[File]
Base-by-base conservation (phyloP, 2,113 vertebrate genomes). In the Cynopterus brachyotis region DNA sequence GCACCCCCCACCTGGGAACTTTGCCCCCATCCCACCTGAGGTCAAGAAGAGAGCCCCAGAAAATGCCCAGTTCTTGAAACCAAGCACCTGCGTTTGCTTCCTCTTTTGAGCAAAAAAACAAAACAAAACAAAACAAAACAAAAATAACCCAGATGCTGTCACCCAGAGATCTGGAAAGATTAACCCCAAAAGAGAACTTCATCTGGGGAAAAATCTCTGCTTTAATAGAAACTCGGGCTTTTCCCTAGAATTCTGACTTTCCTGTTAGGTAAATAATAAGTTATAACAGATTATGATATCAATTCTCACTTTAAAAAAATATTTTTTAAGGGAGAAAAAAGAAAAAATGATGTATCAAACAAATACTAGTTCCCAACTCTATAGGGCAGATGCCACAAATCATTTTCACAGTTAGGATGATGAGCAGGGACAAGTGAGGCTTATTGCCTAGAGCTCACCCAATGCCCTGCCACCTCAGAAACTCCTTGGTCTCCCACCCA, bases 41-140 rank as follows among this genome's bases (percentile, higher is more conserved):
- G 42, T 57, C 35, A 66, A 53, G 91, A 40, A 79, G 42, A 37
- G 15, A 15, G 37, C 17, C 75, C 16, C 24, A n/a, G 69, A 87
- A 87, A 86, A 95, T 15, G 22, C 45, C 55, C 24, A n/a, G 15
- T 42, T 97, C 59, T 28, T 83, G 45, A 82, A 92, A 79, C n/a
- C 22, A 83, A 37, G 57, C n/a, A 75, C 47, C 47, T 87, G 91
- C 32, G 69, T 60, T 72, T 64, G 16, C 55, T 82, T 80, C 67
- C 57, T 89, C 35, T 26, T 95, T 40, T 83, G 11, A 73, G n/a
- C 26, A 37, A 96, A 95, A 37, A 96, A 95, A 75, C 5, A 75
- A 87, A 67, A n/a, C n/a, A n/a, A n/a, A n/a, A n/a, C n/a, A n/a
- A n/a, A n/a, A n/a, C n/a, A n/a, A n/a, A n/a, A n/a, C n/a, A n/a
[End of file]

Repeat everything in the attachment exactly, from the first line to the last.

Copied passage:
Base-by-base conservation (phyloP, 2,113 vertebrate genomes). In the Cynopterus brachyotis region DNA sequence GCACCCCCCACCTGGGAACTTTGCCCCCATCCCACCTGAGGTCAAGAAGAGAGCCCCAGAAAATGCCCAGTTCTTGAAACCAAGCACCTGCGTTTGCTTCCTCTTTTGAGCAAAAAAACAAAACAAAACAAAACAAAACAAAAATAACCCAGATGCTGTCACCCAGAGATCTGGAAAGATTAACCCCAAAAGAGAACTTCATCTGGGGAAAAATCTCTGCTTTAATAGAAACTCGGGCTTTTCCCTAGAATTCTGACTTTCCTGTTAGGTAAATAATAAGTTATAACAGATTATGATATCAATTCTCACTTTAAAAAAATATTTTTTAAGGGAGAAAAAAGAAAAAATGATGTATCAAACAAATACTAGTTCCCAACTCTATAGGGCAGATGCCACAAATCATTTTCACAGTTAGGATGATGAGCAGGGACAAGTGAGGCTTATTGCCTAGAGCTCACCCAATGCCCTGCCACCTCAGAAACTCCTTGGTCTCCCACCCA, bases 41-140 rank as follows among this genome's bases (percentile, higher is more conserved):
- G 42, T 57, C 35, A 66, A 53, G 91, A 40, A 79, G 42, A 37
- G 15, A 15, G 37, C 17, C 75, C 16, C 24, A n/a, G 69, A 87
- A 87, A 86, A 95, T 15, G 22, C 45, C 55, C 24, A n/a, G 15
- T 42, T 97, C 59, T 28, T 83, G 45, A 82, A 92, A 79, C n/a
- C 22, A 83, A 37, G 57, C n/a, A 75, C 47, C 47, T 87, G 91
- C 32, G 69, T 60, T 72, T 64, G 16, C 55, T 82, T 80, C 67
- C 57, T 89, C 35, T 26, T 95, T 40, T 83, G 11, A 73, G n/a
- C 26, A 37, A 96, A 95, A 37, A 96, A 95, A 75, C 5, A 75
- A 87, A 67, A n/a, C n/a, A n/a, A n/a, A n/a, A n/a, C n/a, A n/a
- A n/a, A n/a, A n/a, C n/a, A n/a, A n/a, A n/a, A n/a, C n/a, A n/a